“The only constant in life is change”. Whether it’s due to economic downturns, new technology or extreme weather disasters; no business, job or career will ever stay the same.
It’s impossible to know what might happen in the coming months or years in your career or the legal sector. The thought of planning for a time when your skills might become redundant or your employment suddenly ends might sound negative but dealing with some key considerations can help you take back control of your life and career.
- Redundancy payment: Genuine redundancy payments are given special tax treatment, including a tax-free amount related to years of service. Your lump sum payment might be your last pay packet for a while, so draw up a budget. This will help you identify areas where you can economise until you find a new income. Your financial adviser can help you work out the best use for any lump sum you receive.
- Mortgage: If you have a home loan, contact your lender immediately. You may be able to adjust payments while you are out of the workforce.
- Centrelink: You may be eligible for income support from Centrelink. Be aware that waiting periods and income and asset tests apply, so contact Centrelink as soon as possible. Go to www.humanservices.gov.au for details.
- Superannuation and insurance: You will need to check your insurance details with us, or any other super accounts you have. Check how much you’re covered for, adjust it if you need to, and make sure it won’t be cancelled if you stop receiving super contributions.
- An income from your super account: If you've reached your preservation age - you could be eligible to draw down your super as an income, even if you're want to keep working. Take a look at our Retirement Income options.
- New job or new career: Redundancy is usually an unwanted challenge, but many people take the opportunity to make the move to a completely new career. This may involve a period of re-training for which government assistance may be available. It’s possible to come out of your redundancy experience with the chance of an exciting future.
- Other support: Some companies offer outplacement assistance to former employees. Apart from helping you update your CV, find a new job or transition to a new career, outplacement companies can also provide support in dealing with the emotional consequences of retrenchment. If outplacement services are available, always take advantage of them.
Managing debt is often the greatest concern for people whose jobs are made redundant. The key debt management techniques are consolidation and reduction. Consolidation refers to rolling debts together into the loan with the lowest interest rate. For example, you might be able to re-draw against your lower interest rate home loan to pay off high-interest credit card debt. This can significantly cut your expenses.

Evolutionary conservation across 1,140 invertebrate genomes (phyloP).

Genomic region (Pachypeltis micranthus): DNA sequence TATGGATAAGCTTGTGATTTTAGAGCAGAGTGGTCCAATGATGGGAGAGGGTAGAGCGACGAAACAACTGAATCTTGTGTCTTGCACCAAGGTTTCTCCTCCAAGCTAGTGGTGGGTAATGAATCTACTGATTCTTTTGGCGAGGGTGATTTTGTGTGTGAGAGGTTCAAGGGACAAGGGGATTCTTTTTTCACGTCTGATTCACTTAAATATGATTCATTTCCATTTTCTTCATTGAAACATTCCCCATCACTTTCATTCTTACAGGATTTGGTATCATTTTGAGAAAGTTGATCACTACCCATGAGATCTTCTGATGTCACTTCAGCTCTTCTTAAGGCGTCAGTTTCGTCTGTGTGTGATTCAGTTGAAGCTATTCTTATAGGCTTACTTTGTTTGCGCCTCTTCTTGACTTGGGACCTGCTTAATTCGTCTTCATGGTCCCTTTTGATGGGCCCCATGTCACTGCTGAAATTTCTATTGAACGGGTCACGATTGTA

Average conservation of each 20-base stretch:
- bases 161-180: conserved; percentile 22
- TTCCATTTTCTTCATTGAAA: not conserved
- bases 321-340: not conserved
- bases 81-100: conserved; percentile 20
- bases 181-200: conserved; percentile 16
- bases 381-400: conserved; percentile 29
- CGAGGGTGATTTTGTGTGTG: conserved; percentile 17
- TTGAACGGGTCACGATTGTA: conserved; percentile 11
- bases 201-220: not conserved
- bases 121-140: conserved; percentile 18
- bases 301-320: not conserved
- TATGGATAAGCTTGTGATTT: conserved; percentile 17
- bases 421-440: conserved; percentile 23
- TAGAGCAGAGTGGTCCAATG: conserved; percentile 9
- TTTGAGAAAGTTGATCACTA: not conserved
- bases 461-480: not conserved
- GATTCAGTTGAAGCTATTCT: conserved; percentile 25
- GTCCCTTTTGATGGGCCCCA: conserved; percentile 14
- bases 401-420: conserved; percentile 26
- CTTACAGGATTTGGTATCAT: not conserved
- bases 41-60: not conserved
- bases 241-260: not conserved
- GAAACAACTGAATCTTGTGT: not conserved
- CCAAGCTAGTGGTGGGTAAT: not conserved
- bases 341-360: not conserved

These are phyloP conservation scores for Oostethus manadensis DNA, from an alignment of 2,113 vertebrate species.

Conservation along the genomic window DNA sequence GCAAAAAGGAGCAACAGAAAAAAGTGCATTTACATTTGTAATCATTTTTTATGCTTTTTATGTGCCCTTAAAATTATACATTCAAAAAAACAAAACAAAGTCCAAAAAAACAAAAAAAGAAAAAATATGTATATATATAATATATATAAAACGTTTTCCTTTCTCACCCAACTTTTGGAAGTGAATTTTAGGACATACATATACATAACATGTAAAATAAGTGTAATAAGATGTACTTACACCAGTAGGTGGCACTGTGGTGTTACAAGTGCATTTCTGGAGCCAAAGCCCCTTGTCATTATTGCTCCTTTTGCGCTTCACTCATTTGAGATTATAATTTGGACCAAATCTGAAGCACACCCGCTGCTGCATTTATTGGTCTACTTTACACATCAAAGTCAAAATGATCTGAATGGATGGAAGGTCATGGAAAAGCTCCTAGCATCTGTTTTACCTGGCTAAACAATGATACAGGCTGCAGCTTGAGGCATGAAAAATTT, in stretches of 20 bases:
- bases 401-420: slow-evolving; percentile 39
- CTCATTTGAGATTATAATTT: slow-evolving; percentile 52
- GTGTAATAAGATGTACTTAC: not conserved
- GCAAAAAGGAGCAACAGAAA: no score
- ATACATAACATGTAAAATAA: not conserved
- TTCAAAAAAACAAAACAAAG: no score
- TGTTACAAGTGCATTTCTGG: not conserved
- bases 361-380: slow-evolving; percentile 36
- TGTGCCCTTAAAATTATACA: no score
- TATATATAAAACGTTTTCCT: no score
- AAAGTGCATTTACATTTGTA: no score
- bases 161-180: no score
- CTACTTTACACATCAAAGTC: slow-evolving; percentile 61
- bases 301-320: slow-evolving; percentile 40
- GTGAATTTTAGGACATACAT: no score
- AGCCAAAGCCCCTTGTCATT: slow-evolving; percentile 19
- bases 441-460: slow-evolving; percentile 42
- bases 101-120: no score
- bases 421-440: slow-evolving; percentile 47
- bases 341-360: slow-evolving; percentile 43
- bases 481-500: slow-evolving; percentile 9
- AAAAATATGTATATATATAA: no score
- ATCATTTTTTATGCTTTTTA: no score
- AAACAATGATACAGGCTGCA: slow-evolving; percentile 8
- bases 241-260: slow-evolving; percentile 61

Then it’s a matter of allocating any spare cash to the outstanding loan. Being able to make extra repayments will put you in a better position if your income is lost or substantially reduced. Then if the worst happens, you will have more leverage when working out a new repayment plan with your lender. The earlier you talk to your lender the more assistance it may provide.
If you have multiple credit cards with high balances but no mortgage, an option is to transfer all of your credit card balances to just one card. Many providers offer initial low or nil interest rates to roll over debt. Just make sure you destroy your other cards and pay off the full balance before the end of the “honeymoon” period.
Tackling the Budget
In the good times, it’s easy to spend without thinking. When things get a bit tighter, it’s crucial to sit down and work out what you need to spend, and what you can do without. There are a plethora of simple templates available online and phone apps to make preparing a budget easy.
Don’t wait until money is in short supply to do a budget, simply knowing what you have to work with and what you spend can relieve anxieties.
Opportunities and threats
There is no doubt, redundancy is stressful - one day you have a steady income and a plan; the next day you have lost both. But it can create opportunities. You may be offered assistance with finding a new job or retraining - make the most of every offer.
Some welcome the financial windfall a redundancy may bring and might be able to enjoy the break and look forward to a new, exciting future. For others the emotional consequences of losing a job can be serious, varying from feelings of helplessness to deep depression. If you have family members or friends who are not handling their job loss, encourage them to get help. The family doctor is a good starting point or visit mindscount.org/get-help-now/for helpful resources.
This information is general information only and does not take into account your individual objectives, financial situation or needs. Accordingly, before taking any action, you should consider whether it is appropriate to you, having regard to your objectives, financial situation and needs. You should obtain a copy of legalsuper’s Product Disclosure Statement (PDS) which is available by contacting legalsuper or via legalsuper.com.au before making a decision. Past performance is not a guide to future performance.
10 tips to ace your next video job interview
How you can make the best possible impression with your interviewer
The highs and lows of life in the law
To celebrate Mental Health Month, we're re-sharing this 2019 article. Tony Burke opens up about how to create and run a successful practice; transitioning to retirement; and a completely unexpected recent diagnosis of Type II Bipolar Disorder.